“For years punk and hardcore have been deemed white genres of music,” write the organizers of Philly’s Break Free Fest, “pushing aside and ignoring people of color who have been shaping it for years.” The festival, which takes place on Saturday, May 27th at The Rotunda in West Philadelphia, seeks to bring those marginalized artists together and to the front. All week long leading up to the event, we’re highlighting some of the performers on the bill.
S-21 / Philadelphia, Pennsylvania
1. Who is in the band, how long have you been around for, and how would you describe what you’re doing to someone who might not be familiar?
S-21 is Cella, Brian, Nneka, Tiff and Cassidy and we’ve been around since September 2015. S-21’s name comes from the notorious prison that the Khmer Rouge used to commit atrocities on Cambodians in the 1970’s and is particularly personal to Cella, S-21’s vocalist, who is the daughter of a Cambodian refugee and who lost family members due to the Cambodian genocide. Heavily influenced by Japanese punk metal and mid 80’s US/NYHC, S-21 beats down on white supremacy, genocide, toxic masculinity, erasure, objectification and police brutality.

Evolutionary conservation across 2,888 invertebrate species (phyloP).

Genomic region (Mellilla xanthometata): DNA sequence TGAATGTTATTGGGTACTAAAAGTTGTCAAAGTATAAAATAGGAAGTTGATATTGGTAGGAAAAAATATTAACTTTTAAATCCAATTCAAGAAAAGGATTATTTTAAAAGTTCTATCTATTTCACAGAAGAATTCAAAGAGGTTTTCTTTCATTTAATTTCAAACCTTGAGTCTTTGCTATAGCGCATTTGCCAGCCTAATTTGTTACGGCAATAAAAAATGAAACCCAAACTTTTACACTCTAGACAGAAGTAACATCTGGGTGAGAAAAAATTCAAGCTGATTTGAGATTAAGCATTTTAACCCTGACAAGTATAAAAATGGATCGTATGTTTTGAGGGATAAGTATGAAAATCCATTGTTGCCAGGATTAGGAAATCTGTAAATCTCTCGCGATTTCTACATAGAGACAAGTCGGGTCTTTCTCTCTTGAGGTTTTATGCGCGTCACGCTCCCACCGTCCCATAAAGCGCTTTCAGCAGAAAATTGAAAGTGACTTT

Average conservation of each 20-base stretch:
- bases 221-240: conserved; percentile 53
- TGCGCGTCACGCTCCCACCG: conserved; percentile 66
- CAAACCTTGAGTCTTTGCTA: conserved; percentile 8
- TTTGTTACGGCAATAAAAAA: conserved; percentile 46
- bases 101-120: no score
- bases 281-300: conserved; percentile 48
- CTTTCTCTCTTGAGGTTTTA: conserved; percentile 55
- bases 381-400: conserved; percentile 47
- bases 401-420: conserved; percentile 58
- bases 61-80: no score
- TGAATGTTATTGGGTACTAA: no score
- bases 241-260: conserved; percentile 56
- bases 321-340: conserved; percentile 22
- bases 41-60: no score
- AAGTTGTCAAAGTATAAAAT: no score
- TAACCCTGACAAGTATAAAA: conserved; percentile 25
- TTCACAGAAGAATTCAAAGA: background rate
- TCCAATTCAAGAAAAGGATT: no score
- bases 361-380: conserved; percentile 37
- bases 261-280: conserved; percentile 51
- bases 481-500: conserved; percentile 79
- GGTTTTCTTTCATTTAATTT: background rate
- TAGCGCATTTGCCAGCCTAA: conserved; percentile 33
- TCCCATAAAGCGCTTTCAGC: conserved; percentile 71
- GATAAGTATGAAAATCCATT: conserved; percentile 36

2. What are you most excited about when it comes to Break Free Fest?
We are most excited about sharing a space with other people who have lived through the experience of being black and brown in this world. It’s significant for us to create our spaces and platforms and to not always feel like guests being invited to spaces that are created on the terms and conditions of white musicians, which is more often than not the default dynamic. For us to acknowledge the identity of being a person of color in music is to be real about our shared experiences. Sharing a stage with others who have been able to harness a sense of agency through music and against the standard hierarchy of music is a form of empowerment, and we are excited to have this experience for one day. Continue reading →